A CNBC reporter since 1990, Bob Pisani has reported on Wall Street and the stock market from the floor of the New York Stock Exchange for more than a decade. Pisani covered the real estate market for CNBC from 1990-1995, then moved on to cover corporate management issues before moving to the New York Stock Exchange in 1997.
He was nominated twice for a "CableACE Award"—in 1993 and 1995.
In 2013, he won Third Place in the National Headliner Awards in the Business and Consumer Reporting category for his documentary on the diamond business, "The Diamond Rush."
In 2014, Bob was honored with a Recognition Award from the Market Technicians Association for "steadfast efforts to integrate technical analysis into financial decision making, journalism and reporting."
Prior to joining CNBC, Pisani co-authored "Investing in Land: How to Be a Successful Developer." He and his father taught a course in real estate development at the Wharton School of Business at the University of Pennsylvania from 1987-1992. Pisani learned the real estate business from his father, Ralph Pisani, a retired real estate developer.
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Futures were dropping even before the disappointing economic news, despite the talk of a Lehman bailout [facilitation, takeover]. It's not rallying because 1) the Street figured out that these events do not stop the drop in the markets;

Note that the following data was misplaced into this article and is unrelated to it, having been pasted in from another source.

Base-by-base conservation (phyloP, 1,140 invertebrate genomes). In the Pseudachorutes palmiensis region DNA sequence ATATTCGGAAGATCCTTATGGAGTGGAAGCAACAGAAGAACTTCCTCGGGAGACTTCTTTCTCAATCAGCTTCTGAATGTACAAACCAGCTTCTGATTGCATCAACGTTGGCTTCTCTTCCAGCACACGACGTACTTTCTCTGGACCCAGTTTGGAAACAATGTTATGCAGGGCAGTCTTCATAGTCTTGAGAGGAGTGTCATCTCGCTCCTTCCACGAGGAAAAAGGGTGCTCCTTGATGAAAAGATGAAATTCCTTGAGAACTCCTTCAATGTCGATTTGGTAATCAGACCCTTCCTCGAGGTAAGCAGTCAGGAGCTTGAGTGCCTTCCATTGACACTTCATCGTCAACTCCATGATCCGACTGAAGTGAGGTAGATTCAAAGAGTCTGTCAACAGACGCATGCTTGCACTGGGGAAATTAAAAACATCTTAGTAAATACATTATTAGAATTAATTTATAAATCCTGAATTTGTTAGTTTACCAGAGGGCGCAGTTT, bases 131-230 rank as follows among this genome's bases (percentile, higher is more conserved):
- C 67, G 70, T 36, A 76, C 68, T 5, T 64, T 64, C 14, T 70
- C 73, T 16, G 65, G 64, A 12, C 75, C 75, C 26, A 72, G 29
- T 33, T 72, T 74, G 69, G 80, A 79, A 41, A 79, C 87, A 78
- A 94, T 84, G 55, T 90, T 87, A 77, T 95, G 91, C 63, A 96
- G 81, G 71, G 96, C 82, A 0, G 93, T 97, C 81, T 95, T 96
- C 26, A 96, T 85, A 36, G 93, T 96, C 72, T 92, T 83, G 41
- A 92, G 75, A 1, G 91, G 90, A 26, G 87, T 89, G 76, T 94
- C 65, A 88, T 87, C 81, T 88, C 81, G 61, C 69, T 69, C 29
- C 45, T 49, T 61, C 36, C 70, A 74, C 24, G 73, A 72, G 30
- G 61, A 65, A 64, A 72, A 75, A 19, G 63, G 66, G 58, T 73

Both Lehman and Merrill dropped notably in the last half hour. Lehman traded north of 450 m shares today, a record, down 41 percent. Merrill traded around $20 most of the day, but then slid below $20 in the last half hour as well, down 17 percent on 145 m shares, 3 times normal.
Merrill Lynch analyst Guy Moszkowski has changed his rating on Lehman from "neutral" to "no opinion." Morgan Stanley said that while they were maintaining their research coverage on Lehman, they are removing their ratings and price targets "due to heightened market uncertainty."
Want to see how fast things are moving? Why Dick Fuld probably has the feeling that events are spinning out of his control? Mike Mayo is one of the senior bank analysts on Wall Street. Sunday night the Deutsche Bank analyst had a Buy on Lehman with a $32 price target.
Not enough: that's the general verdict of the Street on the Lehman announcement. They pre-announced a loss of $5.92. They're selling a majority stake in its investment management division and spinning off commercial real estate assets into a separate public company.
Hedge funds have seen the worst start to the year since the financial crisis, as returns in January and March were both in the red.
The Fed indicated to Citi that it would get more time to fix "stress test" planning problems before rejecting its capital plan.
Goldman Sachs reported quarterly earnings and revenue that topped analysts' expectations on Thursday.